Apu Debnath v. Attorney General United States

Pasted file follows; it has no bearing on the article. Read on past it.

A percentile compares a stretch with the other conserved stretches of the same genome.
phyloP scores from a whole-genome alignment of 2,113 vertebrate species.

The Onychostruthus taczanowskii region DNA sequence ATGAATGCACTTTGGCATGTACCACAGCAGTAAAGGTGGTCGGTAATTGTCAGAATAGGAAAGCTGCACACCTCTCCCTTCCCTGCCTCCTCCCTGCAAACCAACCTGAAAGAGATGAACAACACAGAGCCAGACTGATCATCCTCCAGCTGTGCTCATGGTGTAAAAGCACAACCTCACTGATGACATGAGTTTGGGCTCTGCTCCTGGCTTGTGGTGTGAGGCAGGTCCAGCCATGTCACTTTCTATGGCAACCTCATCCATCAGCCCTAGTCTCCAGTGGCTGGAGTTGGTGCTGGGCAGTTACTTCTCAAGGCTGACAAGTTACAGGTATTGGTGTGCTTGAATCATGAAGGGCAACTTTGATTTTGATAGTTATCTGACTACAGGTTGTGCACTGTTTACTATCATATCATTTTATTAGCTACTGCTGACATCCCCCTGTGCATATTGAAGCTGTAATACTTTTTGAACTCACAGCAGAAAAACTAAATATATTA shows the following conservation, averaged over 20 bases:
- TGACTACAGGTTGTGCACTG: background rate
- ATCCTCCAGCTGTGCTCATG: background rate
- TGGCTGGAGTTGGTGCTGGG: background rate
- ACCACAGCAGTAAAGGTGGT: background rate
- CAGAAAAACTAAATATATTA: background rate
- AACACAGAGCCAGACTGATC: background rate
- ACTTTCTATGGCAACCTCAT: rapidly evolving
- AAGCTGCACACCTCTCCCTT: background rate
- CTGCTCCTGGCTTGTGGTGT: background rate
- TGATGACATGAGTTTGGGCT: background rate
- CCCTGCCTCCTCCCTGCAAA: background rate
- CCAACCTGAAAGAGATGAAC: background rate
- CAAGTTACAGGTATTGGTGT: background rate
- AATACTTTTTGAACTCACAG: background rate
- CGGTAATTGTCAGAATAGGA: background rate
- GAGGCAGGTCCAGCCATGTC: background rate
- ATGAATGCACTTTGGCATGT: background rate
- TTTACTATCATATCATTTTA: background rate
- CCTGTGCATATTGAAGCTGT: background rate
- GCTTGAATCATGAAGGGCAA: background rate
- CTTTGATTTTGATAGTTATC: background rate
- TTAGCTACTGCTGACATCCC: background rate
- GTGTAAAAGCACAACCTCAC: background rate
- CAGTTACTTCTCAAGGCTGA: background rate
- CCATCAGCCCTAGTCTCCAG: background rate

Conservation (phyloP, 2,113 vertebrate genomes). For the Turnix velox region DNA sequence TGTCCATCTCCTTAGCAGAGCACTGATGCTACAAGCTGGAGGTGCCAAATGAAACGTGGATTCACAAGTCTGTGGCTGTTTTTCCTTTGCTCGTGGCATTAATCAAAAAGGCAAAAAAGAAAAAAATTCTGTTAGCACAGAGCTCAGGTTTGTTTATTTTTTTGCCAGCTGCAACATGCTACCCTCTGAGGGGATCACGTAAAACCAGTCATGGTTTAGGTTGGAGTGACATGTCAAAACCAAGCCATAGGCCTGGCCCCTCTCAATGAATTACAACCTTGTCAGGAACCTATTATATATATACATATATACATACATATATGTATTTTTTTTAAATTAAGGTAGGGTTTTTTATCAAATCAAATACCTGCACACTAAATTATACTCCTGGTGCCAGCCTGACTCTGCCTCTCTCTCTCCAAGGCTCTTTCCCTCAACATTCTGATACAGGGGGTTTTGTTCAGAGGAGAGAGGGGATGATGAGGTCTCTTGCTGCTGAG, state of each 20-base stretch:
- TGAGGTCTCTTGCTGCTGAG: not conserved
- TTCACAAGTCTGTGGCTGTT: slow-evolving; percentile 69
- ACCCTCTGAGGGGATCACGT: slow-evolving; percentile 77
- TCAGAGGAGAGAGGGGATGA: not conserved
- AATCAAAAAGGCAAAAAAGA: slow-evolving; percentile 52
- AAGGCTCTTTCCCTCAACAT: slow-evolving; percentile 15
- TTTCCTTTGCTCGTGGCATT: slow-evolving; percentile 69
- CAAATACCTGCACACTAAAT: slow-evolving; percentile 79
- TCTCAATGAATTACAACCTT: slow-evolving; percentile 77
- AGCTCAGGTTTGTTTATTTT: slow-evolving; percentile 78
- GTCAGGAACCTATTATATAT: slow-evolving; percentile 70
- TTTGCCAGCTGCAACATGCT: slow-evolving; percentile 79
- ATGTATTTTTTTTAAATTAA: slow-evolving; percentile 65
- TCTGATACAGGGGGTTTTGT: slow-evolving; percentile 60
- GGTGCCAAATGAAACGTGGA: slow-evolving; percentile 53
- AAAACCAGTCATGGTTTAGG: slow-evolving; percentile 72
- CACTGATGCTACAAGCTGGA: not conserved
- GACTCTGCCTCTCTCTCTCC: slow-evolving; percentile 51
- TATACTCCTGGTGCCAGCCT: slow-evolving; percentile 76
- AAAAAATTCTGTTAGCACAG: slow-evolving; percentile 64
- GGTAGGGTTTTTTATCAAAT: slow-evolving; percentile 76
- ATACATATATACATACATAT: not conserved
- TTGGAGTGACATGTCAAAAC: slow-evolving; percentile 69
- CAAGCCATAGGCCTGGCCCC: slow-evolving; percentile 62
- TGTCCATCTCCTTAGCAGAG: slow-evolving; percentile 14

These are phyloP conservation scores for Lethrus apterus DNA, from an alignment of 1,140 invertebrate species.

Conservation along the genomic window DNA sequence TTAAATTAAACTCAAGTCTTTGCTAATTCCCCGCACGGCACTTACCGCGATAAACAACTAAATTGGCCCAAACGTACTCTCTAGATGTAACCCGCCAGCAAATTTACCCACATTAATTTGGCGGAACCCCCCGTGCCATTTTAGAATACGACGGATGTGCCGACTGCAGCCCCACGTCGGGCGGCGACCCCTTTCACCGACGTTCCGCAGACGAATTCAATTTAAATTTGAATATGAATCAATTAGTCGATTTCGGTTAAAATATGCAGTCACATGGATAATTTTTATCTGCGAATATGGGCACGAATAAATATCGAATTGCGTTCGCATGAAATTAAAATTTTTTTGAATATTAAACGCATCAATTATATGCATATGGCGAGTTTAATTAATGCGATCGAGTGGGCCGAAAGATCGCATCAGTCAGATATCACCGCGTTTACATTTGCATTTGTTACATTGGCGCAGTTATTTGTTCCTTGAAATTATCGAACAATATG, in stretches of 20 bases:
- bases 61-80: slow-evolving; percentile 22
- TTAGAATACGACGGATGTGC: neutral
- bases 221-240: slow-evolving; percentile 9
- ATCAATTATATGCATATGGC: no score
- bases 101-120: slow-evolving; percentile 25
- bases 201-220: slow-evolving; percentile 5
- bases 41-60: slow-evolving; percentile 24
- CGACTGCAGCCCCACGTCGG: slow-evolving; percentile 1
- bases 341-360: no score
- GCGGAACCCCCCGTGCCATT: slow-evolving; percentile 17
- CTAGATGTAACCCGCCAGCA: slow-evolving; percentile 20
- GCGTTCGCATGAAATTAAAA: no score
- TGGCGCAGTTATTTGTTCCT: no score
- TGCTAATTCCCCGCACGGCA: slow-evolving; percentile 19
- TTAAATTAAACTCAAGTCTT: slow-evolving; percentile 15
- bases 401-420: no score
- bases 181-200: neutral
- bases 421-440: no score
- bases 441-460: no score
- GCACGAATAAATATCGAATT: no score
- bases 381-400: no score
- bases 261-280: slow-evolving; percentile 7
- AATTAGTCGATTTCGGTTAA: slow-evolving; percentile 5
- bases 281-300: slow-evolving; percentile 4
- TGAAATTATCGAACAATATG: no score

NOT PRECEDENTIAL UNITED STATES COURT OF APPEALS FOR THE THIRD CIRCUIT _____________ No. 17-3807 _____________ APU CHANDRA DEBNATH, Petitioner v. ATTORNEY GENERAL OF THE UNITED STATES OF AMERICA, Respondent _______________________ On Petition for Review from the Board of Immigration Appeals Agency No. A209-953-809 Immigration Judge: Honorable John B. Carle _______________________ Submitted Pursuant to Third Circuit L.A.R. 34.1(a) September 24, 2018 Before: SMITH, Chief Judge, McKEE, and RESTREPO, Circuit Judges. (Filed: November 9, 2018) _______________________ OPINION* _______________________ * This disposition is not an opinion of the full court and pursuant to I.O.P. 5.7 does not constitute binding precedent. SMITH, Chief Judge. Apu Chandra Debnath, a citizen of Bangladesh, petitions for review of a decision of the Board of Immigration Appeals, which affirmed and adopted the Immigration Judge’s decision denying his application for asylum based on religious persecution. Because substantial evidence supports the IJ’s finding that Debnath was not persecuted in Bangladesh, we will deny the petition. I. Debnath practiced Hinduism in Bangladesh, a country that is predominantly Muslim and that has designated Islam as its state religion. He encouraged other residents in his town of Noakhali to “worship our God” and attend Hindu community programs. This activity led some members of the Bangladesh Islamic Organization to both threaten and attack him. On three occasions between June 2014 and April 2015, members of the Noakhali Bangladesh Islamic Organization demanded that Debnath convert to Islam or leave the country. Organization members threatened that, if he did not comply, they would behead him. When conveying at least one of these threats, a member held a knife to Debnath’s throat. After a two-month period without any threats or reprisals, several Organization members attacked Debnath at a Hindu festival in Noakhali. Ten members told him that 2 he could not practice Hinduism in Bangladesh, and then three members hit him in the forehead with metal-topped wooden sticks. After the attack, a doctor gave Debnath four stitches and various medications. Debnath attended another Hindu festival in February 2016 and was attacked again by the same members of the Bangladesh Islamic Organization. They repeated that he needed to convert to Islam or leave Bangladesh and stabbed him in his legs, causing him to return to the same doctor and receive more stitches. Although Debnath left Noakhali and traveled to his uncle’s house in a town 80 miles away, he remained a target of the Organization. Some of its members obtained his cell-phone number and called him, telling him not to return home and that “[w]herever you go, our organization will find you.” Debnath’s father decided that his son should leave Bangladesh and try to live with another uncle in the United States. Debnath journeyed to the United States but was detained and charged with being removable under 8 U.S.C. § 1182(a)(7)(A)(i)(I) for lacking a “valid entry document.” He conceded removability but applied for asylum based on religious persecution.1 1 Debnath also applied for withholding of removal, protection under the Convention Against Torture, and asylum based on membership in ...

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